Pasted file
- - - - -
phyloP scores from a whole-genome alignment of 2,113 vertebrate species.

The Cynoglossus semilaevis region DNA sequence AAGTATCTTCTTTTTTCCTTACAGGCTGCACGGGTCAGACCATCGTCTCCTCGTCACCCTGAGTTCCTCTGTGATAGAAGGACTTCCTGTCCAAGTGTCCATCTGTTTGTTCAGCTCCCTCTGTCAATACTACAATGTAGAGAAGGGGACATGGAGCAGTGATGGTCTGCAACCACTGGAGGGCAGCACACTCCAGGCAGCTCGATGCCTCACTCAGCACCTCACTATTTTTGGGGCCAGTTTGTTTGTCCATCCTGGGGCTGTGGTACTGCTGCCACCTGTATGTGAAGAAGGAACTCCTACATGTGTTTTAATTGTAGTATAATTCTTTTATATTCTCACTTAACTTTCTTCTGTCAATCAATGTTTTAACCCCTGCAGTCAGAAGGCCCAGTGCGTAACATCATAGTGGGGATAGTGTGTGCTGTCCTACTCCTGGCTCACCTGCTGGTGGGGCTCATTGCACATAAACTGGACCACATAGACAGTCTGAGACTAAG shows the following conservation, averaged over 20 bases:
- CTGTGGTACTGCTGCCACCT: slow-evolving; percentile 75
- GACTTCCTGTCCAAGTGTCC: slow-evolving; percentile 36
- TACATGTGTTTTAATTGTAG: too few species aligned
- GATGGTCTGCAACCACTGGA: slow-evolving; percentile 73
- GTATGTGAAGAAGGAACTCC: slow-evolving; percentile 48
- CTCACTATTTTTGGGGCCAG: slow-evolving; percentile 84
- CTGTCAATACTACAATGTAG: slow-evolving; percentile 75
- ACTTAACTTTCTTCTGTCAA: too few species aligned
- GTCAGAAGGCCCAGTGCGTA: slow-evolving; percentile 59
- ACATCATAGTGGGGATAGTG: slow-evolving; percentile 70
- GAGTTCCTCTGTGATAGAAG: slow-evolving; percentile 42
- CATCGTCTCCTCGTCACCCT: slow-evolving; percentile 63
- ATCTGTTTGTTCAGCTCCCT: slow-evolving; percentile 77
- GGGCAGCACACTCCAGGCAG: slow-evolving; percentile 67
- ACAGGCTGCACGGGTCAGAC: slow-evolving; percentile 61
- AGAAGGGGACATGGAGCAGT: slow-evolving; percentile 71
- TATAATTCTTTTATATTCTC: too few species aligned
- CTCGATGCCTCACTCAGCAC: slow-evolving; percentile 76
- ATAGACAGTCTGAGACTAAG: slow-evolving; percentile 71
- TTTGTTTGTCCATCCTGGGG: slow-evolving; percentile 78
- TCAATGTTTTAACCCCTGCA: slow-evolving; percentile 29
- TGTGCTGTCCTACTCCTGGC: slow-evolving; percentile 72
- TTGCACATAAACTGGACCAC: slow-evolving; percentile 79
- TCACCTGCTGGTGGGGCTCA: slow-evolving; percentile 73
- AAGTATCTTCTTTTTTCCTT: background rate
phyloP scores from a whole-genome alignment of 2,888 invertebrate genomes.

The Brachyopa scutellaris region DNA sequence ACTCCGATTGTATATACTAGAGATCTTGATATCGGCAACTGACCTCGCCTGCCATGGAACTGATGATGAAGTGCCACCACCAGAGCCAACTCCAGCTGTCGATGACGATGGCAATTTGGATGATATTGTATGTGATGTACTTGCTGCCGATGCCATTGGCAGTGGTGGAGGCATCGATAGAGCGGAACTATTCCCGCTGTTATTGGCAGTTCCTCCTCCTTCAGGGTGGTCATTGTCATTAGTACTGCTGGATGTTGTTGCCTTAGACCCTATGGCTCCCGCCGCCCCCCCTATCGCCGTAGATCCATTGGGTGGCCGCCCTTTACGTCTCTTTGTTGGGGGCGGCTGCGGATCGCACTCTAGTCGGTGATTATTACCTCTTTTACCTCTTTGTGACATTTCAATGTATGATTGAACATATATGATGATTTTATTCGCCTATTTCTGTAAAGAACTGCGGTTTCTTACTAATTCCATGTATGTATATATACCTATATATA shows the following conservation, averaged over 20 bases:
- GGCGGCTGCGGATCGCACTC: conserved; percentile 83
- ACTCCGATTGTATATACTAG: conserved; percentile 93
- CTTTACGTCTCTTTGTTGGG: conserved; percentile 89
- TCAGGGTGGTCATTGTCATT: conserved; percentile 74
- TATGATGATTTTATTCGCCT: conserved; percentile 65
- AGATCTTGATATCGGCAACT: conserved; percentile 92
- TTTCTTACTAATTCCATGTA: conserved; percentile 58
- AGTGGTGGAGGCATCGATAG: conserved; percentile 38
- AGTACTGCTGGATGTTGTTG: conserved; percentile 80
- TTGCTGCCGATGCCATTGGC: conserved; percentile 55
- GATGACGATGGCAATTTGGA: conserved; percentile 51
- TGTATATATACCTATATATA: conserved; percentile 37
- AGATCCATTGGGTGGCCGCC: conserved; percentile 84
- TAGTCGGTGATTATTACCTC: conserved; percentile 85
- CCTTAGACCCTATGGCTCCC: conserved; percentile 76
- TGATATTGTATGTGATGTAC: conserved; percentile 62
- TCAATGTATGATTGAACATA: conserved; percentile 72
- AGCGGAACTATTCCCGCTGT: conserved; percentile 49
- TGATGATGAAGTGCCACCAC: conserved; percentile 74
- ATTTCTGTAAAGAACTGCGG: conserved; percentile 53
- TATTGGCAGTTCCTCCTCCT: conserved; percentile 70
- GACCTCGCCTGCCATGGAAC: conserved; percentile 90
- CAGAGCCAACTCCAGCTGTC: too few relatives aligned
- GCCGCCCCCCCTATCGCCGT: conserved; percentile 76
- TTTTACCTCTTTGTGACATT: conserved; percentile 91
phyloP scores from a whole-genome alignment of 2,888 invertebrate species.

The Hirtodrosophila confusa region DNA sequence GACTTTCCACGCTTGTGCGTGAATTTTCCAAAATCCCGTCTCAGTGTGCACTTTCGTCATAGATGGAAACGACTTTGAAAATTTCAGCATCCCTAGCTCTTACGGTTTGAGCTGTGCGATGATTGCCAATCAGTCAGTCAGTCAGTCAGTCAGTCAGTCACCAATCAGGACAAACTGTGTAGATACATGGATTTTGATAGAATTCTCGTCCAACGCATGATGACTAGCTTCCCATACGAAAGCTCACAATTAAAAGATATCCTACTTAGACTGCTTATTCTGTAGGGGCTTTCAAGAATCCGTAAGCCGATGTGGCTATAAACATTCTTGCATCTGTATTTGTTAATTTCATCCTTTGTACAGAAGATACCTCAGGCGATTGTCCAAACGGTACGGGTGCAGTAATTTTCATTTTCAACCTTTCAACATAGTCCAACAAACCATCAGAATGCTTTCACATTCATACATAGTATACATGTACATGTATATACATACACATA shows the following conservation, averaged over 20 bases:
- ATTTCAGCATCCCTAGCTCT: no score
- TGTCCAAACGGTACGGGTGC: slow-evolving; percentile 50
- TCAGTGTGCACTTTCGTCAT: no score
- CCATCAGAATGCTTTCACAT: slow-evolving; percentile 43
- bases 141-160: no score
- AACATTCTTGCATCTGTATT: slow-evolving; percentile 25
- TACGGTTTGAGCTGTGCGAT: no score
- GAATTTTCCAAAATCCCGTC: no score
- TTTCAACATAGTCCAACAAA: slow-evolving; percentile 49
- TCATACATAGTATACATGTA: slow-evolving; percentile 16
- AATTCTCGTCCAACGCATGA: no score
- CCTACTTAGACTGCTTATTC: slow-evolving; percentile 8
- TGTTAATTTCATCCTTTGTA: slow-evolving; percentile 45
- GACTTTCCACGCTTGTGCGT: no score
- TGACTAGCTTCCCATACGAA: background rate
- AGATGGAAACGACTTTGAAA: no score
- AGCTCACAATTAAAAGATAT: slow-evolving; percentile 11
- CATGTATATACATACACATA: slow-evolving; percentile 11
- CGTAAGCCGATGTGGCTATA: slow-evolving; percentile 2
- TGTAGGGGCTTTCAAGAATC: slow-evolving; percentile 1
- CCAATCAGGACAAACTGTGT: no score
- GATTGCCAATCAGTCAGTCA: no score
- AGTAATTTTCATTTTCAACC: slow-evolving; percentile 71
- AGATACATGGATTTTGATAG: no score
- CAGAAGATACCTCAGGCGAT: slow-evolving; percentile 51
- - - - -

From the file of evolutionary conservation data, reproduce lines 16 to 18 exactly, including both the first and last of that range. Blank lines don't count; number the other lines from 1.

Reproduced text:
- GGGCAGCACACTCCAGGCAG: slow-evolving; percentile 67
- ACAGGCTGCACGGGTCAGAC: slow-evolving; percentile 61
- AGAAGGGGACATGGAGCAGT: slow-evolving; percentile 71